5. Which one of your books was the hardest to write and stretched you the most as a writer?
It was "How to Steal a Pond". It was reliving a tough phase of my life and reshaping the phase in a bearable fiction. It was the fight of a hitherto naive woman against corruption and building up her professional reputation and saving her life. It was a personal experience. It was the truth and ugly truth of life. It was difficult to detach my own feelings about those events and dramatize them to make them ludicrous and to transform them to something universal from a few very personal things.
6. Who is your favourite author and book?
Another difficult question. There are too many books that turned me inside out. Margarett Michel's Gone With the Wind and Ayn Rand's Atlas Shrugged were two of them. I would remember my feelings of reading Ernerst Hemingway's The Old Man and The Sea for the first time till death. Not a single day I live without thinking about Gabriel Garcia Marquez's One Hundred Years of Solitude. References from Shesher Kobita and Raktakarabi by Rabindranath Tagore are my habits. I am mesmerized by the prose of Arrow of God by Chinua Achebe and ruthlessness of the prose of Disgrace by J.M Coetzee. Everyday I aspire to imbibe the simplicity of short stories by Alice Munroe. Then there was the Adventures of Sherlock Holmes by Sir Arthur Konan Doyle.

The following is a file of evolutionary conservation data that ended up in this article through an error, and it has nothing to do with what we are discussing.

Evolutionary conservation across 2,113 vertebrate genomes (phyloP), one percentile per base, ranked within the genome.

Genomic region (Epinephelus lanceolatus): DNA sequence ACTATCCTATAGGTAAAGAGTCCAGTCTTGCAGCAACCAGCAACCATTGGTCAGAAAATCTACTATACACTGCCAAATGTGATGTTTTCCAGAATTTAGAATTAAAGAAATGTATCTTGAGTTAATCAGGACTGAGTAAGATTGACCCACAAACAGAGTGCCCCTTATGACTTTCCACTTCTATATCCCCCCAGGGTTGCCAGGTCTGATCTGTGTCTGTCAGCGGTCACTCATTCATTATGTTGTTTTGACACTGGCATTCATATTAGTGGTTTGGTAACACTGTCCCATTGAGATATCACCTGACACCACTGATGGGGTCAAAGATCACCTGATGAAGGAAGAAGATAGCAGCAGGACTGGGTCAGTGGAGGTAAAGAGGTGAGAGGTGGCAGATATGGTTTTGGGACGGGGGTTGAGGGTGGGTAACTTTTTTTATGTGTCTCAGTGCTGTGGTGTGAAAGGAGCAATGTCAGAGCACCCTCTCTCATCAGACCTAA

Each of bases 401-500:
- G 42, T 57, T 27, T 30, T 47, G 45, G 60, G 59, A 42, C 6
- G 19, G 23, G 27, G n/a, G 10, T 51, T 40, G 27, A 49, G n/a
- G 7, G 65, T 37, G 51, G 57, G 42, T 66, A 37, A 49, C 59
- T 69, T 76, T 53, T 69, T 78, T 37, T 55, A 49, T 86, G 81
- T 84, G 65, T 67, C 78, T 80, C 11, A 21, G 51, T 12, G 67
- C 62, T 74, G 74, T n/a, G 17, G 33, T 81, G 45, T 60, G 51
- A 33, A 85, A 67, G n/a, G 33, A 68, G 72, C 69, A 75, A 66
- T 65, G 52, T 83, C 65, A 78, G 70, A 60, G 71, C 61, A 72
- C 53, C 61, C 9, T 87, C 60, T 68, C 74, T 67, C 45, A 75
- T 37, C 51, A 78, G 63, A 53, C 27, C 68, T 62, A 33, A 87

7. What book are you reading right now?
I am a scavenger now. I am switching between Crime and Punishment by Fyodor Dostoyevsky and three non-fiction books for research to feed to one of my fiction works. Besides, I am reading digital marketing books. Also a bit of Manu Sanhita, Upanishad, Shreemad Bhagwat Geeta, Mormon Bible and Quran.
8. Where do you get your inspiration for your books?
Mostly people and their lives inspire me. I draw my inspiration from people. Often I find that I am listening to others and remembering whatever they are telling at face value, without judging. Later these narrations seep into my stories. Also, I observe conflicts and try to find resolution to them in my mind, in my writings.
9. What do you enjoy doing in your spare time?
Reading books (ha ha, repetitive and boring answer). Watching shows on streaming services. Cannot say much. I don't mostly have spare time, Especially, now with back to back book launches on my platter
10. Do you have any new books in the works?
Yes, I have eight books back to back scheduled to be published in each of the upcoming months. Since August I have published my non-fiction Indian Citizenship Decoded, two short read mysteries, Little Abode for Children and Street Facts and a short read literary fiction, Maternal Might. The upcoming ones are a novel Sierra Papa Yankee, Rescuing the Realm, Roronga Reunited, Fire from the Star, and two yet to be finalized titles..